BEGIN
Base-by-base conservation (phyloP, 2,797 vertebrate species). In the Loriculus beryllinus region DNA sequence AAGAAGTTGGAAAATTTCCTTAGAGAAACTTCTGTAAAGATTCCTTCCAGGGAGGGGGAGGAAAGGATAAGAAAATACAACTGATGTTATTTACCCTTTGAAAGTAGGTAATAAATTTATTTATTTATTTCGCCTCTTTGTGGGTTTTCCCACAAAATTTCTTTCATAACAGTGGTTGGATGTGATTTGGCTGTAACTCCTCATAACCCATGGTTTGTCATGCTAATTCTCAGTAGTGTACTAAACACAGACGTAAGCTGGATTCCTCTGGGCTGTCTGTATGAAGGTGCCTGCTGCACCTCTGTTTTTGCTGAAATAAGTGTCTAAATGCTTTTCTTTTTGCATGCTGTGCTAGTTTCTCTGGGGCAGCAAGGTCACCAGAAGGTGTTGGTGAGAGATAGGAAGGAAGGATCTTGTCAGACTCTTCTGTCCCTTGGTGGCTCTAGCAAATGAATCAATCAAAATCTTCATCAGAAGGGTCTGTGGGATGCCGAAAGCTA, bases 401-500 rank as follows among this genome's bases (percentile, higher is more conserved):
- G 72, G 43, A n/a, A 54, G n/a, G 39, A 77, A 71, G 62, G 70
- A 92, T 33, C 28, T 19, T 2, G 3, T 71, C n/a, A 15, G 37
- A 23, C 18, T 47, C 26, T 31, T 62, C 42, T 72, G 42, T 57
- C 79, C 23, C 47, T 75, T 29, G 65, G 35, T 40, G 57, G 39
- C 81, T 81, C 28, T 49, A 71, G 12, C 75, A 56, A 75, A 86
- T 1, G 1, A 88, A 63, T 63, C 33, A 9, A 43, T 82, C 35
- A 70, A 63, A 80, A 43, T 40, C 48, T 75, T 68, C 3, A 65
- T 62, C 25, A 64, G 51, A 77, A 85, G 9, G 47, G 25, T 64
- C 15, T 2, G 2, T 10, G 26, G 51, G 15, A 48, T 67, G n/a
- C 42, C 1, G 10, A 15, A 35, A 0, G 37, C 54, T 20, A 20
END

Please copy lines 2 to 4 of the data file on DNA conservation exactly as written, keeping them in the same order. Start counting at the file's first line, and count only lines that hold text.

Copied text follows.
- G 72, G 43, A n/a, A 54, G n/a, G 39, A 77, A 71, G 62, G 70
- A 92, T 33, C 28, T 19, T 2, G 3, T 71, C n/a, A 15, G 37
- A 23, C 18, T 47, C 26, T 31, T 62, C 42, T 72, G 42, T 57